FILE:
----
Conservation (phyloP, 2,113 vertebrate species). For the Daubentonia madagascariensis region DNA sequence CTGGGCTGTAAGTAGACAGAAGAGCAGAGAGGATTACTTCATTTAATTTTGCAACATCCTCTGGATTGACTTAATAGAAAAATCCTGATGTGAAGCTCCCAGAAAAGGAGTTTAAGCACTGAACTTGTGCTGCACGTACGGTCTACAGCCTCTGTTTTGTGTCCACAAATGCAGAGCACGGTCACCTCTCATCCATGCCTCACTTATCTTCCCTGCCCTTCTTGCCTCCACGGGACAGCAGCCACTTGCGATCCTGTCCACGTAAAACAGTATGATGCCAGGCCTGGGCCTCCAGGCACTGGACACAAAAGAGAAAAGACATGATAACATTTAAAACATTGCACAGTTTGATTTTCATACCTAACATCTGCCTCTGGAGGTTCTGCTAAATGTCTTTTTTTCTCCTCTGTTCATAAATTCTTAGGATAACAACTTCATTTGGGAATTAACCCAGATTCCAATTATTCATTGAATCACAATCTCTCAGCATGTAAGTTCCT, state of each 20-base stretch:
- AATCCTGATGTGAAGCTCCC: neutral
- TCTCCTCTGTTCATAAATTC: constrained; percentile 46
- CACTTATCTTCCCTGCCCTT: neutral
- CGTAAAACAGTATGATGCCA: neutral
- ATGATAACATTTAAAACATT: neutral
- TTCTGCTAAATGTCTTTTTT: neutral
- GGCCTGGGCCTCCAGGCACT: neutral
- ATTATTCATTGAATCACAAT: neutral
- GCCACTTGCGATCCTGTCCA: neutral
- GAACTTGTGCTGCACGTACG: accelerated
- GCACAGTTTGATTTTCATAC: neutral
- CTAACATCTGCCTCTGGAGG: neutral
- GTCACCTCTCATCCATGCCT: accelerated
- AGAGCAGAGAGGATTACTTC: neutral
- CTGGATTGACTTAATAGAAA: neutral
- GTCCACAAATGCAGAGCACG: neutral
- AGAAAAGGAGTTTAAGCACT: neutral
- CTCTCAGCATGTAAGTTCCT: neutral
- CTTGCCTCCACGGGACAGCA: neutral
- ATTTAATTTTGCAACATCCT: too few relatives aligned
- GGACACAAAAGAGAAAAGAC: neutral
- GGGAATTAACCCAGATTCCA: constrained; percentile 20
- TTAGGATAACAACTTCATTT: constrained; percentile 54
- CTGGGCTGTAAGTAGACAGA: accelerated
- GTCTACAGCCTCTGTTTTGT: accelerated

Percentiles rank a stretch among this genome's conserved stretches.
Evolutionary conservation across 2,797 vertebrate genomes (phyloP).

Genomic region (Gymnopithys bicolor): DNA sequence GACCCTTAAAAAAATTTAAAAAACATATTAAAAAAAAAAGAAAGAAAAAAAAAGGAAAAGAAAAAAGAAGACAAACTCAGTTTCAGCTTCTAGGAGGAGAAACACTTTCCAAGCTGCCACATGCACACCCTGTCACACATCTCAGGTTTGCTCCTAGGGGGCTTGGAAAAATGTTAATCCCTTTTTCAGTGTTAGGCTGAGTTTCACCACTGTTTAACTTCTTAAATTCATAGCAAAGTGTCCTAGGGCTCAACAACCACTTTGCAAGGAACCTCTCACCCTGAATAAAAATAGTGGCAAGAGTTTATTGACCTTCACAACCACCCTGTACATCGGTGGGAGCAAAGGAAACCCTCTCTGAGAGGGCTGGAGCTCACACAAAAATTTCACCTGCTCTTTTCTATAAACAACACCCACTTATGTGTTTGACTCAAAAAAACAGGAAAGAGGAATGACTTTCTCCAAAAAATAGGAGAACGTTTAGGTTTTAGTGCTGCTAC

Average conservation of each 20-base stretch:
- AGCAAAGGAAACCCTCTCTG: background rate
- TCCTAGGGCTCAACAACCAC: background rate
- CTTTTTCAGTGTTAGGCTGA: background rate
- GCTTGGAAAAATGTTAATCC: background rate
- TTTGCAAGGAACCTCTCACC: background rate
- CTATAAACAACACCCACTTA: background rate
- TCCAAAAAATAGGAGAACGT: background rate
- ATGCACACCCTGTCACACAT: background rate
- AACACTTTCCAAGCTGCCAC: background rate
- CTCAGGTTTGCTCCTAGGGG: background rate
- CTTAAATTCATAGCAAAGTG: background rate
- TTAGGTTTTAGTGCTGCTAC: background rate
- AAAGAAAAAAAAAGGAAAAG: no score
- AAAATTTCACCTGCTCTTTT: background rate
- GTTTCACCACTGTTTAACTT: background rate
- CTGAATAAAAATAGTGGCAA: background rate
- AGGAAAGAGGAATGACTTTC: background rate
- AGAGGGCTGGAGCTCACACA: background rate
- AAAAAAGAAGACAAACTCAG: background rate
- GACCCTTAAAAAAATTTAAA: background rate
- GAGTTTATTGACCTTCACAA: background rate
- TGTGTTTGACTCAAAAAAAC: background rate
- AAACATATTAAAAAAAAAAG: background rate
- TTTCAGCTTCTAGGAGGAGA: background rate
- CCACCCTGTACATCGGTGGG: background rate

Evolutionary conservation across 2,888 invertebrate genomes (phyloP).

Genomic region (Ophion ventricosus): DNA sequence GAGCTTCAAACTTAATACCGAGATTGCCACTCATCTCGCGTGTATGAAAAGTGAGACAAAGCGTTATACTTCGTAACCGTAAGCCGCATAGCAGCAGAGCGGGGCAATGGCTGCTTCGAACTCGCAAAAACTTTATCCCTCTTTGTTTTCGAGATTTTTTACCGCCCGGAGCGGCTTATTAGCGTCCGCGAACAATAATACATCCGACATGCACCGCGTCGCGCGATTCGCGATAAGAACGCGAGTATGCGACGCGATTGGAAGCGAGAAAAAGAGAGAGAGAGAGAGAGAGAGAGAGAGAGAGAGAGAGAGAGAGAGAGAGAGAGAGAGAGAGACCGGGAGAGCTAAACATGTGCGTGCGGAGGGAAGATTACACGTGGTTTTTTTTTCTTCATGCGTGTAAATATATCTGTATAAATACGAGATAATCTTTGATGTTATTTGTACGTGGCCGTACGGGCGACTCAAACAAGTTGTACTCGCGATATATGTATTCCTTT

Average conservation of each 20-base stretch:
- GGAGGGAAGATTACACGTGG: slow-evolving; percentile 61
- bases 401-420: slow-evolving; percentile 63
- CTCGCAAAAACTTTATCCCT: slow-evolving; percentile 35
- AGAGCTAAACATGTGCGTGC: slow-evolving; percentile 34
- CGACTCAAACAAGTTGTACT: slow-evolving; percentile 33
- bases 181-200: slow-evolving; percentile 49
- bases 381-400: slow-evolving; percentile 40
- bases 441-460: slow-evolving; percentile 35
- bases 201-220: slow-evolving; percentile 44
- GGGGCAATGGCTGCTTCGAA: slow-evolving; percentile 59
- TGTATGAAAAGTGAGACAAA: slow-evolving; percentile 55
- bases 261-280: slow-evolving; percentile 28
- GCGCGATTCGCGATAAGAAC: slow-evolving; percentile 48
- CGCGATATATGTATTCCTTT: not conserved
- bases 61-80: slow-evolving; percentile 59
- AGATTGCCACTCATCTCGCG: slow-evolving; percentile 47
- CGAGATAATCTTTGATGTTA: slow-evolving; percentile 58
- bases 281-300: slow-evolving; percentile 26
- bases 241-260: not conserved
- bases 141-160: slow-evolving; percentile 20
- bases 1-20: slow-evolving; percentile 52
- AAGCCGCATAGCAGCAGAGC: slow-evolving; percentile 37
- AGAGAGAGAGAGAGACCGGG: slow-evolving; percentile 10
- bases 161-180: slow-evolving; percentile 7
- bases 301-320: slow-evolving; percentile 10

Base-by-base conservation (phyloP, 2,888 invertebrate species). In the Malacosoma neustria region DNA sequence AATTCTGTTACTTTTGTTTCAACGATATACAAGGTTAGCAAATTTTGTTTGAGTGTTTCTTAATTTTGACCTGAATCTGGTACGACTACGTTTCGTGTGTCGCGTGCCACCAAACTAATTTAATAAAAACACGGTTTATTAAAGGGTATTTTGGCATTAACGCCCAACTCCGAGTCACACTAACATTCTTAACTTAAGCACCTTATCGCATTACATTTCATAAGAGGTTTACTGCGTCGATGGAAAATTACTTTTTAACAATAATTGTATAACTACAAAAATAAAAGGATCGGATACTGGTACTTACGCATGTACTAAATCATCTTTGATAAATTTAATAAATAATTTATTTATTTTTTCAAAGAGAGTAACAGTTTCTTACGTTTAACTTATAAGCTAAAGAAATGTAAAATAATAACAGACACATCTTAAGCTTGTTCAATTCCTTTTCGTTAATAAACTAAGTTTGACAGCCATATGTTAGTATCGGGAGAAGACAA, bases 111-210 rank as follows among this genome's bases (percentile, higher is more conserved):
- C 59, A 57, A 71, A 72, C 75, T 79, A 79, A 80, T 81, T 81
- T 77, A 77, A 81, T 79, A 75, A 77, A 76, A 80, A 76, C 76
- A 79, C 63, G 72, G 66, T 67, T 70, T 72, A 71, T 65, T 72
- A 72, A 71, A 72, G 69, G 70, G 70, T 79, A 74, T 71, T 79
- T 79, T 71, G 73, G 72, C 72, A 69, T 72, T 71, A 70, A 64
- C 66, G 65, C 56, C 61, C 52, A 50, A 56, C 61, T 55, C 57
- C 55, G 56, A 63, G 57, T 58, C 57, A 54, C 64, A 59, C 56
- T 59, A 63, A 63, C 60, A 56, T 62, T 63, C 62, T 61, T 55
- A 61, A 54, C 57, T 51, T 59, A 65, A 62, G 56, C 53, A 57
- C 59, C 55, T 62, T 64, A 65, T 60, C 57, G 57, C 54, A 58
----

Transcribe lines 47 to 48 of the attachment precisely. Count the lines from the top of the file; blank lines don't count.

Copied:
- AGGAAAGAGGAATGACTTTC: background rate
- AGAGGGCTGGAGCTCACACA: background rate